I know myself. Some are afraid of or dislike collimation etc. That's not me. I spent 30 years in a research laboratory doing stuff that required hands on magic. I like to tinker with stuff. A Newtonian is perfect, if I can work my magic and make a split with a $240 used on Astromart 10 inch that was beyond the reach of a $15,000 apo triplet, that's ok by me.

 

I'm content with my equipment because I know I'm the weakest link in the chain. In terms of seeing more, it's on my shoulders. My equipment, in the hands of a better observer would show more. So being a better observer is my goal.

 

I'm content, my equipment provides amazing views, they're good enough for me.

 

Jon


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#52 cupton

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Posted 07 December 2019 - 02:05 PM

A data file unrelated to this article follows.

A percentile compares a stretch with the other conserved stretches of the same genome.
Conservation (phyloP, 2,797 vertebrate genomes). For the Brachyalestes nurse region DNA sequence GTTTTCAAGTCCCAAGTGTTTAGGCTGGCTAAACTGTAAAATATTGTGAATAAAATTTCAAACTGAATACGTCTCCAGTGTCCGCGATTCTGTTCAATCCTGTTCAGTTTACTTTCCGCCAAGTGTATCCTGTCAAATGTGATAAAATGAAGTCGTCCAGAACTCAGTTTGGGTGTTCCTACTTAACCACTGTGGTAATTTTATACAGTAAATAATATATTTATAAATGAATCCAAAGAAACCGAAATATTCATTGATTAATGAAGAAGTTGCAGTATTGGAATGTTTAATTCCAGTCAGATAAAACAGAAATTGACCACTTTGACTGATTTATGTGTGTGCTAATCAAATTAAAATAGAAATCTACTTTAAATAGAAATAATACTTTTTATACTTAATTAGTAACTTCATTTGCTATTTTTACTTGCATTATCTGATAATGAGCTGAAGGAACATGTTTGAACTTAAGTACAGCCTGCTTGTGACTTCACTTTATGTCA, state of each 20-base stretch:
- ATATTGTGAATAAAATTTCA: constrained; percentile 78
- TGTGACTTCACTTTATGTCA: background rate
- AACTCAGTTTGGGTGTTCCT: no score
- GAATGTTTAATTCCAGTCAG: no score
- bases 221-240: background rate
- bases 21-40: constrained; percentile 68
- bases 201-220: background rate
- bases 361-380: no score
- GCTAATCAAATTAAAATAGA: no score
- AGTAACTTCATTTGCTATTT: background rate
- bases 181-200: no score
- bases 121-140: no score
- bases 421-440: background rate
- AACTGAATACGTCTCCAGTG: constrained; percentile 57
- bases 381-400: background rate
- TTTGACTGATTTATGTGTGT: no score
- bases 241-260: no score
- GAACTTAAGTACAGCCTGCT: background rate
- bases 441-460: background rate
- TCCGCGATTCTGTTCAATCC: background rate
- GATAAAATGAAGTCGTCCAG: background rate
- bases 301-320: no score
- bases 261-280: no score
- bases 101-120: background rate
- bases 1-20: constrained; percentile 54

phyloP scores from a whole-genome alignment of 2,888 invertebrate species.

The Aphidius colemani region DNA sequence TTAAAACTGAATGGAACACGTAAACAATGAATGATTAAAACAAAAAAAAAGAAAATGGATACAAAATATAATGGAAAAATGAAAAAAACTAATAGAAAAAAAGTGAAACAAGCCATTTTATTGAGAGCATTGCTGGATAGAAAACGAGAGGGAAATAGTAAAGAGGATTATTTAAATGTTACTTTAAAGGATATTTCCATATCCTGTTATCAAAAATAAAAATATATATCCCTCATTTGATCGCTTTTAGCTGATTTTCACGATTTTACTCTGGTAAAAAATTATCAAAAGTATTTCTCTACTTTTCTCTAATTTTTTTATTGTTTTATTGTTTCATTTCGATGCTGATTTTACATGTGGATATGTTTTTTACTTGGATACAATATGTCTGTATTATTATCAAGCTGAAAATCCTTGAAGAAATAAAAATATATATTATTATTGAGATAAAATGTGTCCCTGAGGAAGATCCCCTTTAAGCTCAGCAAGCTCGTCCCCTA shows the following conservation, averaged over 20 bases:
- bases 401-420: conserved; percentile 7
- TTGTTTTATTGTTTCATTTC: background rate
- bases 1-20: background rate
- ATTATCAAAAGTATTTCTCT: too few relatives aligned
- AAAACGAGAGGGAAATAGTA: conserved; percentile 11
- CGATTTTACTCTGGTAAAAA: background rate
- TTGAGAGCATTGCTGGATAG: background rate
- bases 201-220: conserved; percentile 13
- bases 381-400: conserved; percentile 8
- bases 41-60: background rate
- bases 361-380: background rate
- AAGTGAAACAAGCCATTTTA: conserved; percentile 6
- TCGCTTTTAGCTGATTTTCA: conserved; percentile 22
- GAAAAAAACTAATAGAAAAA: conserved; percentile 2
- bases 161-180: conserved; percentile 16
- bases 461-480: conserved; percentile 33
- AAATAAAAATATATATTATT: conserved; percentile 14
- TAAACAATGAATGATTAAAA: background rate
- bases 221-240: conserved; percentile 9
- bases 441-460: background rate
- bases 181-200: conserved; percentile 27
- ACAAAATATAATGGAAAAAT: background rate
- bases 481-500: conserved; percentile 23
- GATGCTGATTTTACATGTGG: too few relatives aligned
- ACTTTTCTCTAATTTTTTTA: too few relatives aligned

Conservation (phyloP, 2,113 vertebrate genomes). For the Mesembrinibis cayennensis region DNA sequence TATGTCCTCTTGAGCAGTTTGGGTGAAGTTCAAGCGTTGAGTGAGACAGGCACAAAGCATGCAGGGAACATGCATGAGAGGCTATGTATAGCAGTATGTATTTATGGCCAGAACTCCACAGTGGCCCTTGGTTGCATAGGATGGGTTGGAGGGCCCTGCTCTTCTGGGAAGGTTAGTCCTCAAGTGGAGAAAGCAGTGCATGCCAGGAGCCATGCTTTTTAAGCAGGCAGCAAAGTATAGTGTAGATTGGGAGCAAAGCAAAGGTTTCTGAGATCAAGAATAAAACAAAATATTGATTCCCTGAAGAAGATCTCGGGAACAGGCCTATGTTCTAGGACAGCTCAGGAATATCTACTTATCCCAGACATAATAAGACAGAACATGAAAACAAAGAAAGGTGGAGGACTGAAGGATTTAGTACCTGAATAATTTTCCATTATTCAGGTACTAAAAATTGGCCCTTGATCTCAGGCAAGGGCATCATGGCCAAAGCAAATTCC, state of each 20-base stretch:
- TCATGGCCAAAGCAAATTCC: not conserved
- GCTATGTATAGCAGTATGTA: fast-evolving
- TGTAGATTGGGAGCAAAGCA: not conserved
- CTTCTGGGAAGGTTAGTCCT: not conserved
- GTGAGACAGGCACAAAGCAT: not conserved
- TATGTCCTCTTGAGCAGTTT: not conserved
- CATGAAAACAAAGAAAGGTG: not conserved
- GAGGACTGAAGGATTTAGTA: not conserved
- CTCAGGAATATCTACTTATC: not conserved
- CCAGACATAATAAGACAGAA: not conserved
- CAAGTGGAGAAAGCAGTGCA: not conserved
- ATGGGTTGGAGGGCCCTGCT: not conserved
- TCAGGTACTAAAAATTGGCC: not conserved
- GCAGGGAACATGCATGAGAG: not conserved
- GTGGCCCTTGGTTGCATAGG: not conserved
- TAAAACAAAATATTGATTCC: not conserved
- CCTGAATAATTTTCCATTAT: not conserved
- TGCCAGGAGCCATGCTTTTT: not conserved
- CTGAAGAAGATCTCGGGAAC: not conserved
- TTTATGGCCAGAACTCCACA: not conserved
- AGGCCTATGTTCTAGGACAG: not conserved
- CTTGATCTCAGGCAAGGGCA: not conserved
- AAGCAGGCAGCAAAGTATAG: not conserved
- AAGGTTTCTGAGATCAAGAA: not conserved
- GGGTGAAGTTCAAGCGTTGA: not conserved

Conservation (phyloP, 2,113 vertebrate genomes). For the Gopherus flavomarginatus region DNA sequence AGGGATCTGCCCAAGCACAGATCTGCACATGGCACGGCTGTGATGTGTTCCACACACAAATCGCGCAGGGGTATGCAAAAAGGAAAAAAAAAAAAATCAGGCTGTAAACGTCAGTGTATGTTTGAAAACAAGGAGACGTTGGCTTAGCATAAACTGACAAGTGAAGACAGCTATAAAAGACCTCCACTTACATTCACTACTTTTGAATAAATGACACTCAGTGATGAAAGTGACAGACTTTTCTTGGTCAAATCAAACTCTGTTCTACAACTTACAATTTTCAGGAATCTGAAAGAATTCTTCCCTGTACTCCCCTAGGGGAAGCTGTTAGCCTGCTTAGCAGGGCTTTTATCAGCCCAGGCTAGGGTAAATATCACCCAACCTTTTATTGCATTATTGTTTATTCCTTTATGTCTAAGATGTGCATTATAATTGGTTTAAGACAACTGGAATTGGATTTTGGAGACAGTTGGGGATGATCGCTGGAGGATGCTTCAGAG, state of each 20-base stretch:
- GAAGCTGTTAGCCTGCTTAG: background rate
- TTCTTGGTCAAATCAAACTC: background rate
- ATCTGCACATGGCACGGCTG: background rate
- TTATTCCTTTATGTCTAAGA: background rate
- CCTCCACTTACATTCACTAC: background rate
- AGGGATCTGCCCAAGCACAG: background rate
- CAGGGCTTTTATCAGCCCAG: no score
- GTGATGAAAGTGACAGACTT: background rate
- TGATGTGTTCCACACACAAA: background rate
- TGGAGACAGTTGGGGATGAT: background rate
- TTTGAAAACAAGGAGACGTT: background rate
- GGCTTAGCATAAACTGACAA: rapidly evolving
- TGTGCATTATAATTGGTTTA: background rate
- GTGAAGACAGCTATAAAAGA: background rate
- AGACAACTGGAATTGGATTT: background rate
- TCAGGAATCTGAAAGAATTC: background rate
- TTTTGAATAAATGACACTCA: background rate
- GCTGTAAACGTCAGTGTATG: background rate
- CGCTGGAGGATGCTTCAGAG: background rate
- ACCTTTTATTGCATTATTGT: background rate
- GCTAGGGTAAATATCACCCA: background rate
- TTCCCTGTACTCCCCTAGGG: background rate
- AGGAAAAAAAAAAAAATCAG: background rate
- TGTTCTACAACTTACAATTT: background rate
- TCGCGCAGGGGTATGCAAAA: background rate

I'm so contented with this one that I can't really justify a triplet at 4 inches.

attachicon.gif SV102A.jpg
SV102 Access #0046

Like that setup! But I have a total newbie question if you don’t mind. Looks like you’ve got your Baader diagonal in a WO RotoLock, but what the heck is holding the RotoLock in the focuser?

#53 havasman

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Posted 07 December 2019 - 02:15 PM

Yes, I am extremely content with my refractor, an NP101is. I also have an AT115EDT that I will likely keep in case I start doing outreach again or find some kid that really needs a good scope. But the 4" is completely satisfying and meets my need for a refractor exactly. A refractor, for me, is a compact bit if kit that complements my Dobs.